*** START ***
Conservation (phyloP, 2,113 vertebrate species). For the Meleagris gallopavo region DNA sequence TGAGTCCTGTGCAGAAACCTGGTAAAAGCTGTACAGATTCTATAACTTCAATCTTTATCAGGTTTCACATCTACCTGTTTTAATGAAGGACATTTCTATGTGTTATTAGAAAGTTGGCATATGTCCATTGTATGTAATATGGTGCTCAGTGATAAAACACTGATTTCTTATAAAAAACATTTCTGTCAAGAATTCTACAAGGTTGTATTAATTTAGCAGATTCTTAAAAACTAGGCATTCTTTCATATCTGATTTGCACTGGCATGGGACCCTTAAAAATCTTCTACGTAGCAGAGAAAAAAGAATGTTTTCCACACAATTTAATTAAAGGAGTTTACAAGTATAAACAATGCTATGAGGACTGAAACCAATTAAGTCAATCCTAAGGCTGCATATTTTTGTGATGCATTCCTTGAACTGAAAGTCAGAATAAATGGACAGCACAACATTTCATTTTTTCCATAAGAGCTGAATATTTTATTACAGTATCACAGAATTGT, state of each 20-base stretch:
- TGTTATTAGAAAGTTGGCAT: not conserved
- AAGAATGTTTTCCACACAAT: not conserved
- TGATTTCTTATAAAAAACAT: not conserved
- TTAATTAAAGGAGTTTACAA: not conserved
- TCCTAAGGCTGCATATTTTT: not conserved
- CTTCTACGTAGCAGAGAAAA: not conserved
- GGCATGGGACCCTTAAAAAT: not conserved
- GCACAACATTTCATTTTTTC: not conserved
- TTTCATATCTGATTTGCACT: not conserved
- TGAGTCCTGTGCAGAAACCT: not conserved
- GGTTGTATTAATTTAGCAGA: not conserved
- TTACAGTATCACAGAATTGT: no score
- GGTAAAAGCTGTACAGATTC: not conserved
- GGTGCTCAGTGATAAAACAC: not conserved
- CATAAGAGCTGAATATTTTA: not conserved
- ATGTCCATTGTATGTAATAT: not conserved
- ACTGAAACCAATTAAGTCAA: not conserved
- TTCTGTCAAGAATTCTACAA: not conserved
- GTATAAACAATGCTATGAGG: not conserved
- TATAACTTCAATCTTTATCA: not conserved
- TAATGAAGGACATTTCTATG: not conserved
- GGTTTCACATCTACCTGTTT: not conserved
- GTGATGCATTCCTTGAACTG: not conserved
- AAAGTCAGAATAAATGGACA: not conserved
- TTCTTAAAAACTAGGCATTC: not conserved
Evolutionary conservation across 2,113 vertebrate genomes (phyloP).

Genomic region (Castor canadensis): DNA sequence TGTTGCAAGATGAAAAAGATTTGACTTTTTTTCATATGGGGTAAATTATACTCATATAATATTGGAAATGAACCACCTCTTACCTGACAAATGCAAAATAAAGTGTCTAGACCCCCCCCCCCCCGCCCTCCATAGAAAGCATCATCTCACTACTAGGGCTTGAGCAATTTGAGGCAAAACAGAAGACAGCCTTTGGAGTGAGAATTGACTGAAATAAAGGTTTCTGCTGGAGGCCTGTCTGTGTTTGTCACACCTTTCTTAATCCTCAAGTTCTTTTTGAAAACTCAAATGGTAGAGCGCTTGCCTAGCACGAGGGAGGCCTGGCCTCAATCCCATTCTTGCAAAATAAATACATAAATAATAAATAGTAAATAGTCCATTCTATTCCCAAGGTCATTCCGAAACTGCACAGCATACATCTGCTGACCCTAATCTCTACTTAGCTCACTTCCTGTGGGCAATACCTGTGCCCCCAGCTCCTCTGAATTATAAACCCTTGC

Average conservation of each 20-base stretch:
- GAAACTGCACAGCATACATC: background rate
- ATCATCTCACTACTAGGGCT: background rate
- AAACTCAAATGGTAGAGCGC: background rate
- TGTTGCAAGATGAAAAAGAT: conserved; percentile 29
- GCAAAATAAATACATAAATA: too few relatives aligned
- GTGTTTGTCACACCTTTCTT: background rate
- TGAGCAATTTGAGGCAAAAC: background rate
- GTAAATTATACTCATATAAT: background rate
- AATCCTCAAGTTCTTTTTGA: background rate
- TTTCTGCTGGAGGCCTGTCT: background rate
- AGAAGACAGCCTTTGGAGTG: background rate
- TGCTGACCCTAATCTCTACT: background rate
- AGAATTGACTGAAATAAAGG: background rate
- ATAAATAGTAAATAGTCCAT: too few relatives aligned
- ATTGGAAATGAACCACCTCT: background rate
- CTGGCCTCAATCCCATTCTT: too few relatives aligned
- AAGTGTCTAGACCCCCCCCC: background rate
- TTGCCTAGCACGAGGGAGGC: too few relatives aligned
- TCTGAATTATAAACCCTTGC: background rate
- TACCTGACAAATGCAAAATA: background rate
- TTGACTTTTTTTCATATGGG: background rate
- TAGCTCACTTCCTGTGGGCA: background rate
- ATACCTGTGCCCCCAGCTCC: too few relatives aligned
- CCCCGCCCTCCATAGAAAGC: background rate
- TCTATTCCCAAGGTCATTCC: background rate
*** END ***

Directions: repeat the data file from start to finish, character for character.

Conservation (phyloP, 2,113 vertebrate species). For the Meleagris gallopavo region DNA sequence TGAGTCCTGTGCAGAAACCTGGTAAAAGCTGTACAGATTCTATAACTTCAATCTTTATCAGGTTTCACATCTACCTGTTTTAATGAAGGACATTTCTATGTGTTATTAGAAAGTTGGCATATGTCCATTGTATGTAATATGGTGCTCAGTGATAAAACACTGATTTCTTATAAAAAACATTTCTGTCAAGAATTCTACAAGGTTGTATTAATTTAGCAGATTCTTAAAAACTAGGCATTCTTTCATATCTGATTTGCACTGGCATGGGACCCTTAAAAATCTTCTACGTAGCAGAGAAAAAAGAATGTTTTCCACACAATTTAATTAAAGGAGTTTACAAGTATAAACAATGCTATGAGGACTGAAACCAATTAAGTCAATCCTAAGGCTGCATATTTTTGTGATGCATTCCTTGAACTGAAAGTCAGAATAAATGGACAGCACAACATTTCATTTTTTCCATAAGAGCTGAATATTTTATTACAGTATCACAGAATTGT, state of each 20-base stretch:
- TGTTATTAGAAAGTTGGCAT: not conserved
- AAGAATGTTTTCCACACAAT: not conserved
- TGATTTCTTATAAAAAACAT: not conserved
- TTAATTAAAGGAGTTTACAA: not conserved
- TCCTAAGGCTGCATATTTTT: not conserved
- CTTCTACGTAGCAGAGAAAA: not conserved
- GGCATGGGACCCTTAAAAAT: not conserved
- GCACAACATTTCATTTTTTC: not conserved
- TTTCATATCTGATTTGCACT: not conserved
- TGAGTCCTGTGCAGAAACCT: not conserved
- GGTTGTATTAATTTAGCAGA: not conserved
- TTACAGTATCACAGAATTGT: no score
- GGTAAAAGCTGTACAGATTC: not conserved
- GGTGCTCAGTGATAAAACAC: not conserved
- CATAAGAGCTGAATATTTTA: not conserved
- ATGTCCATTGTATGTAATAT: not conserved
- ACTGAAACCAATTAAGTCAA: not conserved
- TTCTGTCAAGAATTCTACAA: not conserved
- GTATAAACAATGCTATGAGG: not conserved
- TATAACTTCAATCTTTATCA: not conserved
- TAATGAAGGACATTTCTATG: not conserved
- GGTTTCACATCTACCTGTTT: not conserved
- GTGATGCATTCCTTGAACTG: not conserved
- AAAGTCAGAATAAATGGACA: not conserved
- TTCTTAAAAACTAGGCATTC: not conserved
Evolutionary conservation across 2,113 vertebrate genomes (phyloP).

Genomic region (Castor canadensis): DNA sequence TGTTGCAAGATGAAAAAGATTTGACTTTTTTTCATATGGGGTAAATTATACTCATATAATATTGGAAATGAACCACCTCTTACCTGACAAATGCAAAATAAAGTGTCTAGACCCCCCCCCCCCCGCCCTCCATAGAAAGCATCATCTCACTACTAGGGCTTGAGCAATTTGAGGCAAAACAGAAGACAGCCTTTGGAGTGAGAATTGACTGAAATAAAGGTTTCTGCTGGAGGCCTGTCTGTGTTTGTCACACCTTTCTTAATCCTCAAGTTCTTTTTGAAAACTCAAATGGTAGAGCGCTTGCCTAGCACGAGGGAGGCCTGGCCTCAATCCCATTCTTGCAAAATAAATACATAAATAATAAATAGTAAATAGTCCATTCTATTCCCAAGGTCATTCCGAAACTGCACAGCATACATCTGCTGACCCTAATCTCTACTTAGCTCACTTCCTGTGGGCAATACCTGTGCCCCCAGCTCCTCTGAATTATAAACCCTTGC

Average conservation of each 20-base stretch:
- GAAACTGCACAGCATACATC: background rate
- ATCATCTCACTACTAGGGCT: background rate
- AAACTCAAATGGTAGAGCGC: background rate
- TGTTGCAAGATGAAAAAGAT: conserved; percentile 29
- GCAAAATAAATACATAAATA: too few relatives aligned
- GTGTTTGTCACACCTTTCTT: background rate
- TGAGCAATTTGAGGCAAAAC: background rate
- GTAAATTATACTCATATAAT: background rate
- AATCCTCAAGTTCTTTTTGA: background rate
- TTTCTGCTGGAGGCCTGTCT: background rate
- AGAAGACAGCCTTTGGAGTG: background rate
- TGCTGACCCTAATCTCTACT: background rate
- AGAATTGACTGAAATAAAGG: background rate
- ATAAATAGTAAATAGTCCAT: too few relatives aligned
- ATTGGAAATGAACCACCTCT: background rate
- CTGGCCTCAATCCCATTCTT: too few relatives aligned
- AAGTGTCTAGACCCCCCCCC: background rate
- TTGCCTAGCACGAGGGAGGC: too few relatives aligned
- TCTGAATTATAAACCCTTGC: background rate
- TACCTGACAAATGCAAAATA: background rate
- TTGACTTTTTTTCATATGGG: background rate
- TAGCTCACTTCCTGTGGGCA: background rate
- ATACCTGTGCCCCCAGCTCC: too few relatives aligned
- CCCCGCCCTCCATAGAAAGC: background rate
- TCTATTCCCAAGGTCATTCC: background rate